Questionnaire design, sampling strategy and preliminary findings: the Wet Tropics region

Farr, Marina, Eagle, Lynne, Hay, Rachel, and Churchill, Meryl (2017) Questionnaire design, sampling strategy and preliminary findings: the Wet Tropics region. Report. Reef and Rainforest Research Centre,

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This report focuses initially on the survey development and the sampling design of a survey delivered in the Wet Tropics and the Dry Tropics. It then provides a preliminary analysis of the initial data collected from cane growers in the Wet Tropics. Mainly in the form of descriptive statistics, (the results from the Burdekin region can be found in Farr et al., 2017b). It also provides provisional recommendations for key stakeholders regarding possible actions that should be considered in future interactions with land managers in the Wet Tropics.

When developing the questionnaires for cane growers in both the Wet Tropics and in the Burdekin region, the questions were kept similar wherever possible, to enable comparisons between the case study areas (e.g. cane growers in Wet Tropics and cane growers in Burdekin). The final version of the questionnaire is included as Appendix 1.

The sample population in the preliminary analysis was obtained from a membership database of cane producers supplied by Terrain NRM. Each respondent was allocated a unique identifier to de-identify the data. The unique identifier will also allow the research team to track changes in responses across the three years and to analyse those changes.

The preliminary analysis captures people in the Wet Tropics region who are/have been engaged or partially engaged in water quality improvement or any other programs in the Wet Tropics (93.2%) and those who are not or have not been engaged in water quality or any other programs in the Wet Tropics region in the last 5 years (6.8%).

The insights from the preliminary analysis of the initial data collected in round one show that the growers:

• Have a mature profile - the median age of cane growers is 57 years, which is significantly greater than the median age of the Australian population (37 years).

• Own (65%) or own & lease (12%) their property.

• Have lengthy land management experience - (average of 32.7 years), often following earlier generations on properties: maintaining traditions and heritage is important (over 63% of respondents indicated this to be of the highest importance).

• Do not make decisions in isolation – family / extended family are commonly involved.

• Are positive about overall quality of life (>91%).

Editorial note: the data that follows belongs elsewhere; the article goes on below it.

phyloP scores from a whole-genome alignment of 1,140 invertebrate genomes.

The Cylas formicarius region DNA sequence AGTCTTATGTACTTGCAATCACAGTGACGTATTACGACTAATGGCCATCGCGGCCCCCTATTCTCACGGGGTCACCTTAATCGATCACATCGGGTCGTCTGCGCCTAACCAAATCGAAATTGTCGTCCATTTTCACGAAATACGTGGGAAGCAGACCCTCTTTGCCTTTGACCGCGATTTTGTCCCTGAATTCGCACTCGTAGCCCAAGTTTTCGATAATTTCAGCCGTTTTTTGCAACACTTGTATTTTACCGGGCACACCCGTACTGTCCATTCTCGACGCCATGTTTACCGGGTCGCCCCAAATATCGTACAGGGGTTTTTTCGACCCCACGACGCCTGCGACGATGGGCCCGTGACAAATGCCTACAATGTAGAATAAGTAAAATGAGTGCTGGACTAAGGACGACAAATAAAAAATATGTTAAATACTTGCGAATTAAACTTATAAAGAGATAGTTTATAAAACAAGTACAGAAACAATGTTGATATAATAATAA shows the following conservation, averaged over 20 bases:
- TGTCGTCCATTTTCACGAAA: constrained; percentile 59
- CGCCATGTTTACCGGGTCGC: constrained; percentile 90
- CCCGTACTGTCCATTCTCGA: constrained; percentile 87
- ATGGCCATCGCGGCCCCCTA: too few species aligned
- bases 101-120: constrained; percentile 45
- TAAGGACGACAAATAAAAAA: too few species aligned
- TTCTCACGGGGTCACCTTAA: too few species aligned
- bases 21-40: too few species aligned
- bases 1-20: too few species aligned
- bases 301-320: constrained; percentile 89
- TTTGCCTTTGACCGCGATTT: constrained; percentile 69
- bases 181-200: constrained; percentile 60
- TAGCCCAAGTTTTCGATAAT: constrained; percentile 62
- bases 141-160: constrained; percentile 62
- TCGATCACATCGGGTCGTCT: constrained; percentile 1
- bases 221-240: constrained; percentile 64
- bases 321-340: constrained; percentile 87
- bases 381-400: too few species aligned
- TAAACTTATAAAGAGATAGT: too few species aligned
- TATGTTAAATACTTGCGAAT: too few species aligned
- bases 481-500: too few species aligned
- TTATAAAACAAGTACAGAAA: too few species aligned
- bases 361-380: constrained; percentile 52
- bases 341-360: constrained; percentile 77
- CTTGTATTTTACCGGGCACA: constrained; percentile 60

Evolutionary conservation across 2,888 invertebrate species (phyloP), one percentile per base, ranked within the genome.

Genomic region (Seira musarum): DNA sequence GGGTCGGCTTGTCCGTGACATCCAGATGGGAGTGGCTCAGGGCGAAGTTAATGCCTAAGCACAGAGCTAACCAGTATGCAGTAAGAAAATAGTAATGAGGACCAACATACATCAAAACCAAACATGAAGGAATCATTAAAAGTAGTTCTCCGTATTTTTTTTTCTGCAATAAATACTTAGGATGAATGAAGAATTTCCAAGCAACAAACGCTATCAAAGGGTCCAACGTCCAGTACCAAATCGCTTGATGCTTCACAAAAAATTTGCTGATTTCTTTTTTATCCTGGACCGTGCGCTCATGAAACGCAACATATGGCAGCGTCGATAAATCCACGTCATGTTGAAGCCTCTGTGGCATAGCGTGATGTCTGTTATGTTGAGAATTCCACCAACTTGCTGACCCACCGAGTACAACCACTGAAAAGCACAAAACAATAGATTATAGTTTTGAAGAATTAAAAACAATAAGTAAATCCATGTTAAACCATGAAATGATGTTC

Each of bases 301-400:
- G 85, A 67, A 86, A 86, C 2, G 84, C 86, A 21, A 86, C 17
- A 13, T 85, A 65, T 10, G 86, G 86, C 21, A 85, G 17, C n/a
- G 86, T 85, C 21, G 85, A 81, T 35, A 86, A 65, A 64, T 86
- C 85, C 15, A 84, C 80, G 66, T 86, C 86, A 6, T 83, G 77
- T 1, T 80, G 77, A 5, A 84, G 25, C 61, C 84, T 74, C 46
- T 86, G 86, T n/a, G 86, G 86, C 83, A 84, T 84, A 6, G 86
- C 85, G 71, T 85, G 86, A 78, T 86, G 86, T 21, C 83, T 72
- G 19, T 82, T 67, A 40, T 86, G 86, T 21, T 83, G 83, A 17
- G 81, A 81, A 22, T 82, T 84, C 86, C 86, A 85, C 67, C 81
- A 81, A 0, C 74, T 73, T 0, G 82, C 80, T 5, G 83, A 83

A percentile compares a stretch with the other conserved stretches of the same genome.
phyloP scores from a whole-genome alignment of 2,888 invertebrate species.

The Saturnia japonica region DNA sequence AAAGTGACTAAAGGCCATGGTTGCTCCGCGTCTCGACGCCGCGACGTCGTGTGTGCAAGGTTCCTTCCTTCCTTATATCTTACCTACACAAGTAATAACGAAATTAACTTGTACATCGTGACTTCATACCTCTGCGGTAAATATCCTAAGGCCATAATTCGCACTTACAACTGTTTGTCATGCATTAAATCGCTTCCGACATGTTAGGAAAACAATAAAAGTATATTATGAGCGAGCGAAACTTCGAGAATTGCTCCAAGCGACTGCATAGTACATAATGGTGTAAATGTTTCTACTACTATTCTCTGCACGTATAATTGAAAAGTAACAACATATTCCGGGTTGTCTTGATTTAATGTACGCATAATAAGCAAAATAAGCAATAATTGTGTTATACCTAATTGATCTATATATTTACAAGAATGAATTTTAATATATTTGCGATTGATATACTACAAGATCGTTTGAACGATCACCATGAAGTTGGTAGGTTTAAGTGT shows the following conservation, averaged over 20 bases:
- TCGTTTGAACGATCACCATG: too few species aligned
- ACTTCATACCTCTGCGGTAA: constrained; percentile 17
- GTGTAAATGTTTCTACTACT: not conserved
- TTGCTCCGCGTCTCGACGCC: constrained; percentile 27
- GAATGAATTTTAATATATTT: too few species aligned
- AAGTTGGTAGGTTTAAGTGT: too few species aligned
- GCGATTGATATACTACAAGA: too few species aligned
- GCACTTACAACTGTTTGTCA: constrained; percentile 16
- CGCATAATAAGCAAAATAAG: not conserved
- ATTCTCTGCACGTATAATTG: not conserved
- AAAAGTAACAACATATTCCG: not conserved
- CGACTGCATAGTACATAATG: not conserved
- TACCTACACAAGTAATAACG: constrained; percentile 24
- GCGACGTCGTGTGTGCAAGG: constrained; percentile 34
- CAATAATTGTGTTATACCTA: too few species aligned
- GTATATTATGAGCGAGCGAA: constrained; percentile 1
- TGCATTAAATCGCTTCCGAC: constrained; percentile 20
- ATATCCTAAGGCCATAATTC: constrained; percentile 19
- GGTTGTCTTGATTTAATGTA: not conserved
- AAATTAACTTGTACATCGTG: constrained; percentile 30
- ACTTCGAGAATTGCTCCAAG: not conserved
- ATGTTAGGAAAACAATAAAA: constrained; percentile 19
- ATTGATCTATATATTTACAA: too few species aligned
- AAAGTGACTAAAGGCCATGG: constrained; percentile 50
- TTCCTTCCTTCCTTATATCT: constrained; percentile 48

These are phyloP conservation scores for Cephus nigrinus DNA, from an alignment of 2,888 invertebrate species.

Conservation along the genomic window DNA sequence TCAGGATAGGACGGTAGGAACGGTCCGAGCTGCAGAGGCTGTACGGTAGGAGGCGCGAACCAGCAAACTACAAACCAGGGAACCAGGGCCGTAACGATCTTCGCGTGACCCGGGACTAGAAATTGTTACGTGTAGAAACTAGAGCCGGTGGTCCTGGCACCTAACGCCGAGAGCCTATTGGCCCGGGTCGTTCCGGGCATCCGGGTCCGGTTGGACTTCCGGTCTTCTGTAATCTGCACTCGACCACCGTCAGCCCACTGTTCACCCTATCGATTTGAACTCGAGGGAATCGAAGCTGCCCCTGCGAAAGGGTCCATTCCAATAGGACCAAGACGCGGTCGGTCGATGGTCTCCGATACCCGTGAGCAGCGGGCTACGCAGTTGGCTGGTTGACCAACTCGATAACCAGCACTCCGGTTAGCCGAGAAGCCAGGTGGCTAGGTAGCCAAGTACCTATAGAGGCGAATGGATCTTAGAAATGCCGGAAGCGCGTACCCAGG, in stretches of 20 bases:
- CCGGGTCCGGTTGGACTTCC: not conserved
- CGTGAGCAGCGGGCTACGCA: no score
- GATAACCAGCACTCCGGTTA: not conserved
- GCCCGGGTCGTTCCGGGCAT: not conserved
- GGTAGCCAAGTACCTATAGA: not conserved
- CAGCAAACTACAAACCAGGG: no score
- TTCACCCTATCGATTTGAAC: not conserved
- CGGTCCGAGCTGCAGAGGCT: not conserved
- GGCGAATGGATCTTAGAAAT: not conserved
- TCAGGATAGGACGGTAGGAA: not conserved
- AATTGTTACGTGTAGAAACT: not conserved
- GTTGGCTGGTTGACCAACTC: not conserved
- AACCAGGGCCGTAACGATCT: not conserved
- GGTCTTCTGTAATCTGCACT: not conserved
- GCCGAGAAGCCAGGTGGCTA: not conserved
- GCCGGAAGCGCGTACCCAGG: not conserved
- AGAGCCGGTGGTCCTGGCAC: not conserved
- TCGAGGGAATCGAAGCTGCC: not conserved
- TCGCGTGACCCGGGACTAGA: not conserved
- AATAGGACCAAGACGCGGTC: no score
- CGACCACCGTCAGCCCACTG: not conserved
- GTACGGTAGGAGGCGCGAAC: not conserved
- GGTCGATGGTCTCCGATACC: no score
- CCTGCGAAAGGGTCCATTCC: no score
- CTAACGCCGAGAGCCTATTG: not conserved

• Have no significant plans to change future practices (>95%).

• Do not believe their farming practice adversely affects water quality in local streams, rivers, and waterways (42%).

• Do not believe that the cane industry plays a significant role in the declining health of the GBR (49%).

• Tend to shift their blame related to water quality and the health of the Great Barrier Reef.

There is a need to ‘sell the science’ to gain acceptance of the cause-effect relationship between farming practice and water quality.

There is potential to extend the key role of extension officers to influence an increased uptake of BMP practices. The main ways in which they can be supported in their interactions with land managers include:

• Supporting innovators (‘positive deviants’).

• Ensuring that land mangers see their expertise as valued and their voices heard.

• Facilitating sharing of ideas and practices.

• Building on the role of farms whose views are respected as information gatekeepers/disseminators/role models.

• Ensuring that all persuasive communications are integrated in terms of key messages.

• Developing strategies for minimising the impact of competing and conflicting messages.

• Incorporating social media strategies as part of an integrated communication strategy that centres on the information channels and platforms used and preferred by land managers.

• Incorporate long-term relationship management strategies based on customer relationship management and business-to-business marketing concepts.

• Utilise Social Network Analysis to identify:

(a) key information gatekeepers / opinion leaders who may help or hinder information dissemination and innovation uptake, and

(b) where individual extension officers may fit into various networks.

• Consider the use of farmer typologies in developing resources to aid extension officers in their interactions with land managers.

Note: The survey was delivered in both the Burdekin and the Wet Tropics region of Queensland, therefore, the survey development and sampling strategy (Section 2) and recommendations (Section 4) of this report include common content with Section 2 and 4 of the Interim report - Questionnaire Design, Sampling Strategy and Preliminary Findings (The Burdekin region) (Farr et al., 2017b)

Item ID: 58376
Item Type: Report (Report)
Keywords: Wet Tropics, water quality, questionnaire design, sampling strategy, Great Barrier Reef
Copyright Information: © James Cook University, 2017 Creative Commons Attribution Questionnaire Design, Sampling Strategy and Preliminary Findings: The Wet Tropics region is licensed by the James Cook University for use under a Creative Commons Attribution 4.0 Australia licence. For licence conditions see:
Additional Information:

NESP Project 2.1.3 Interim report 4

Funders: National Environmental Science Program (NESP)
Projects and Grants: NESP Project 2.1.3
Date Deposited: 06 Aug 2019 02:48
FoR Codes: 15 COMMERCE, MANAGEMENT, TOURISM AND SERVICES > 1505 Marketing > 150502 Marketing Communications @ 50%
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83 ANIMAL PRODUCTION AND ANIMAL PRIMARY PRODUCTS > 8303 Livestock Raising > 830301 Beef Cattle @ 10%
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